By 1920, admissions at the new Children’s Hospital reached 2,000 patients annually. Over time the facility expanded to provide other services, adding an outpatient wing, a diabetic clinic, and a squint clinic (which included special equipment for eye music exercise). By 1945 discussions were underway to move Children’s Hospital to the same area as the Winnipeg General Hospital (WGH), as part of work to establish a centrally located “Manitoba Medical Centre” campus.
With fundraising underway for the next location of the Children’s Hospital, Winnipeg experienced the massive flood of 1950. The riverbank setting of the existing hospital became problematic, with water filling the basement and threatening the hospital’s electrical and mechanical systems. Children were discharged or moved with staff to receive care at Deer Lodge Hospital, a facility caring for war veterans.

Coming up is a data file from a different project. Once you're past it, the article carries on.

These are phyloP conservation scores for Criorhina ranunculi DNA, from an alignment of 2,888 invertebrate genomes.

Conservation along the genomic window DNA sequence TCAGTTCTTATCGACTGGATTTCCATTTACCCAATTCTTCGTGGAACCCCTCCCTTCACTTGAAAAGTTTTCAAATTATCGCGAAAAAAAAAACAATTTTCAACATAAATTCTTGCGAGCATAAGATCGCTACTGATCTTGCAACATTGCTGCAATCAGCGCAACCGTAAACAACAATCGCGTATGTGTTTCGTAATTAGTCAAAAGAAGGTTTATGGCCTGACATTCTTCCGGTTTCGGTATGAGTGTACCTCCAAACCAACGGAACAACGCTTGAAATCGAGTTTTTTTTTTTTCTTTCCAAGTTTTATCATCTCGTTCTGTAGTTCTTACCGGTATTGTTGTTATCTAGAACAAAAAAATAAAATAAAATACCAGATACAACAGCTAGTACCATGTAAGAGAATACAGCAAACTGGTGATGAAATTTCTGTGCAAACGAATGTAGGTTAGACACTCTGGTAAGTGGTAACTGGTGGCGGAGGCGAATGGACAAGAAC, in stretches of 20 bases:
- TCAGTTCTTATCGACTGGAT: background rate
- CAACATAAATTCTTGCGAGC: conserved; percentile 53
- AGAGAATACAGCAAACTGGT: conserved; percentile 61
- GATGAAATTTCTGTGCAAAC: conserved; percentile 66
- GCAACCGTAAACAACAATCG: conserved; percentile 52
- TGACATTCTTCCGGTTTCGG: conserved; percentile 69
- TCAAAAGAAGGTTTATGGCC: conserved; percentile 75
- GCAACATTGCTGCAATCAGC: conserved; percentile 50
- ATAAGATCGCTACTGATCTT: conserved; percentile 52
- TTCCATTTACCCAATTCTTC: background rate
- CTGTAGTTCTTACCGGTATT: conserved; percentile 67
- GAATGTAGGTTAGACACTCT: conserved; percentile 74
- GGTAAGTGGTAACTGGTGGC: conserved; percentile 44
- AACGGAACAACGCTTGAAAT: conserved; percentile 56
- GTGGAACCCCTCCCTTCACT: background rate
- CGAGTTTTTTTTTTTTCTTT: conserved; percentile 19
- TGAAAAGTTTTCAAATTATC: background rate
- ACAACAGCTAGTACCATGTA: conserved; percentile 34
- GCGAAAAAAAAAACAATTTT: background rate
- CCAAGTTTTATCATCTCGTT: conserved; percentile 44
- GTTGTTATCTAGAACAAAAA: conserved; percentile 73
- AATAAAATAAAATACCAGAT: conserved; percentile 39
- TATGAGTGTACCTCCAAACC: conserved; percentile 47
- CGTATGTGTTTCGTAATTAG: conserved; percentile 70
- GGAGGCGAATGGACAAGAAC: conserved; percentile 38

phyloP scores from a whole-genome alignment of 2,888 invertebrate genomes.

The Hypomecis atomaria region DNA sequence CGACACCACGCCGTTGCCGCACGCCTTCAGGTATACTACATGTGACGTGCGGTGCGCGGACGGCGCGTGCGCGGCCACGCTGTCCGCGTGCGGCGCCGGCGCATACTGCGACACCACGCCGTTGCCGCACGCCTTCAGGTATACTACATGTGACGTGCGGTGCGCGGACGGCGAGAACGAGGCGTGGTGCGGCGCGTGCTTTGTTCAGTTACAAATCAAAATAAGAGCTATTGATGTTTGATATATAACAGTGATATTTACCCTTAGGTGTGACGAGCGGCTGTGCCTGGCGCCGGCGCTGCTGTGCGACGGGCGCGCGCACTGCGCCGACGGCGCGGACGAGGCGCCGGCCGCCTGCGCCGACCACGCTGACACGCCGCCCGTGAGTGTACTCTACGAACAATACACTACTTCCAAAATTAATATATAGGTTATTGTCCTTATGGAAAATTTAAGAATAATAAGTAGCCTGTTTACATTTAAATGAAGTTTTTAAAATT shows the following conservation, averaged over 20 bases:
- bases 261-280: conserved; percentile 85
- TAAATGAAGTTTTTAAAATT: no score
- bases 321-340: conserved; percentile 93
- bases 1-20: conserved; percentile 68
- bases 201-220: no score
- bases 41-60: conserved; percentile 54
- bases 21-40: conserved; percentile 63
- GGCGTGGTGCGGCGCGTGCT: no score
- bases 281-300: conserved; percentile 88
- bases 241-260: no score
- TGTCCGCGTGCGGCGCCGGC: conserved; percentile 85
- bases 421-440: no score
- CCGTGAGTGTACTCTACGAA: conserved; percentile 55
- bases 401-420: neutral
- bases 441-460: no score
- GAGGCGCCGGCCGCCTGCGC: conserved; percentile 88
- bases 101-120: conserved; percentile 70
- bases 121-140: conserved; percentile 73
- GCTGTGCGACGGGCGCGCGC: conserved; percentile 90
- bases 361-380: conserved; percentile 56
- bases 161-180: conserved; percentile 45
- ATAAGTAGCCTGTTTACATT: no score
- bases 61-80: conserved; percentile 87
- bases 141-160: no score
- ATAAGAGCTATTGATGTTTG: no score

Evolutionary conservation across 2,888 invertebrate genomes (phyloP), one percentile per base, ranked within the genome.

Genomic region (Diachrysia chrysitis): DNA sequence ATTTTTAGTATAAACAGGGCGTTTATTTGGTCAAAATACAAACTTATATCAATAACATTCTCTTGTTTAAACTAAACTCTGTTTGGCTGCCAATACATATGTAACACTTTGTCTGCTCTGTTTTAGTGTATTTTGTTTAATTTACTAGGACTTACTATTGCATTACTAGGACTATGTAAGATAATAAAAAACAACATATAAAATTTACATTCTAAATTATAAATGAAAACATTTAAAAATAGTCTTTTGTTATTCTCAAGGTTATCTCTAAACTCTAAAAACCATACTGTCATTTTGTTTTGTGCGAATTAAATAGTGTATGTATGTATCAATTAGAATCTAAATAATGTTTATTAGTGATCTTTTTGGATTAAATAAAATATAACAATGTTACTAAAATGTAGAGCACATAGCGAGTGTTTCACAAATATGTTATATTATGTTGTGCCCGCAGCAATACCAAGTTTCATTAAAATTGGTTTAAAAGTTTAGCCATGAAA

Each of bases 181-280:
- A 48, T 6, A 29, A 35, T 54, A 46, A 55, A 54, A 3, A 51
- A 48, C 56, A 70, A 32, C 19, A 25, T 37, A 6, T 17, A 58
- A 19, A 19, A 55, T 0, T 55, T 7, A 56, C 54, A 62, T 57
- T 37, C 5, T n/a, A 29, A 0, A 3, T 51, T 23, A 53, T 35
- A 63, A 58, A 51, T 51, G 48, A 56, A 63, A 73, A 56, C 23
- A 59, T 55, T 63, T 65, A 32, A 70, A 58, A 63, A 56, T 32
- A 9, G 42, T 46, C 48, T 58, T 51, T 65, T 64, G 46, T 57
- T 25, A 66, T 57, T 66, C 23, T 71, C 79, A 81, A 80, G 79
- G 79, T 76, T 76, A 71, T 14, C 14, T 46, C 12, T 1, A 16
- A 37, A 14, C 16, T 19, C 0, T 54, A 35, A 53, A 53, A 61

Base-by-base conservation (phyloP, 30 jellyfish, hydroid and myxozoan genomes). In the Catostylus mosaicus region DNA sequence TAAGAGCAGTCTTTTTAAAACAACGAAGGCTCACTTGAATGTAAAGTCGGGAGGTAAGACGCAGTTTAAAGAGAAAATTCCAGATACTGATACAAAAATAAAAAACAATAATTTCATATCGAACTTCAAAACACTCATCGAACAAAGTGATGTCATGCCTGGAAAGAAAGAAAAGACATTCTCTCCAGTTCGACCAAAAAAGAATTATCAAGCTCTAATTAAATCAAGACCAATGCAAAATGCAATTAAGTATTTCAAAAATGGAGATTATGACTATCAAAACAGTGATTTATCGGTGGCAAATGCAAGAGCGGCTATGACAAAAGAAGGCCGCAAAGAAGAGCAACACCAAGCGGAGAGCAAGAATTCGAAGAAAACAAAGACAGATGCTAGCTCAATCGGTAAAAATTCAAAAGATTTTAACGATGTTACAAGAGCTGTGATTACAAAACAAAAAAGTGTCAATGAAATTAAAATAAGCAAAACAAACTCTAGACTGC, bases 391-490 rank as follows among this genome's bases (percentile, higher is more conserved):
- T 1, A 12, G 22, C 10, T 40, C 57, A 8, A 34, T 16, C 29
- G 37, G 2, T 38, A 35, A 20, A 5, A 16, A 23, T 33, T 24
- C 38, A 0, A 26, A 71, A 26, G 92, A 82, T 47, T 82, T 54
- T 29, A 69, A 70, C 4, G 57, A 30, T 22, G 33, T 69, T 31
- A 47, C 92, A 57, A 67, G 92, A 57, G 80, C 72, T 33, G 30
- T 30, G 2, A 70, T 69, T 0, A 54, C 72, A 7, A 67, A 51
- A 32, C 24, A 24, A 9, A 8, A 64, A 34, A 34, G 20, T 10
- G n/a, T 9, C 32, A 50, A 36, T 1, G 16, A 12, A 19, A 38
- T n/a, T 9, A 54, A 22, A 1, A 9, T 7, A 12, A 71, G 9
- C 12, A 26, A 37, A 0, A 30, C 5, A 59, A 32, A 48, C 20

On December 11, 1956, the new $4-million Children’s Hospital of Winnipeg opened at the WGH campus on Bannatyne Avenue, enabling Children’s to draw upon the resources of its neighbouring institutions. In early 1970s, Children’s Hospital became a founding partner in the creation of Health Sciences Centre Winnipeg.
From its humble beginnings in a rented house to today’s substantial facility, HSC Winnipeg Children’s Hospital has evolved over more than 100 years, cementing its status as one of the most important health care facilities in western Canada. Today, HSC Children’s Hospital provides highly specialized and acute pediatric care to patients from every part of Manitoba, Northwestern Ontario and Nunavut in the areas of ambulatory, cardiac, emergency, dialysis, intensive, medicine, mental health, neonatal, and surgery.
Jordan’s Principle: Improving access to care for all First Nation children and their families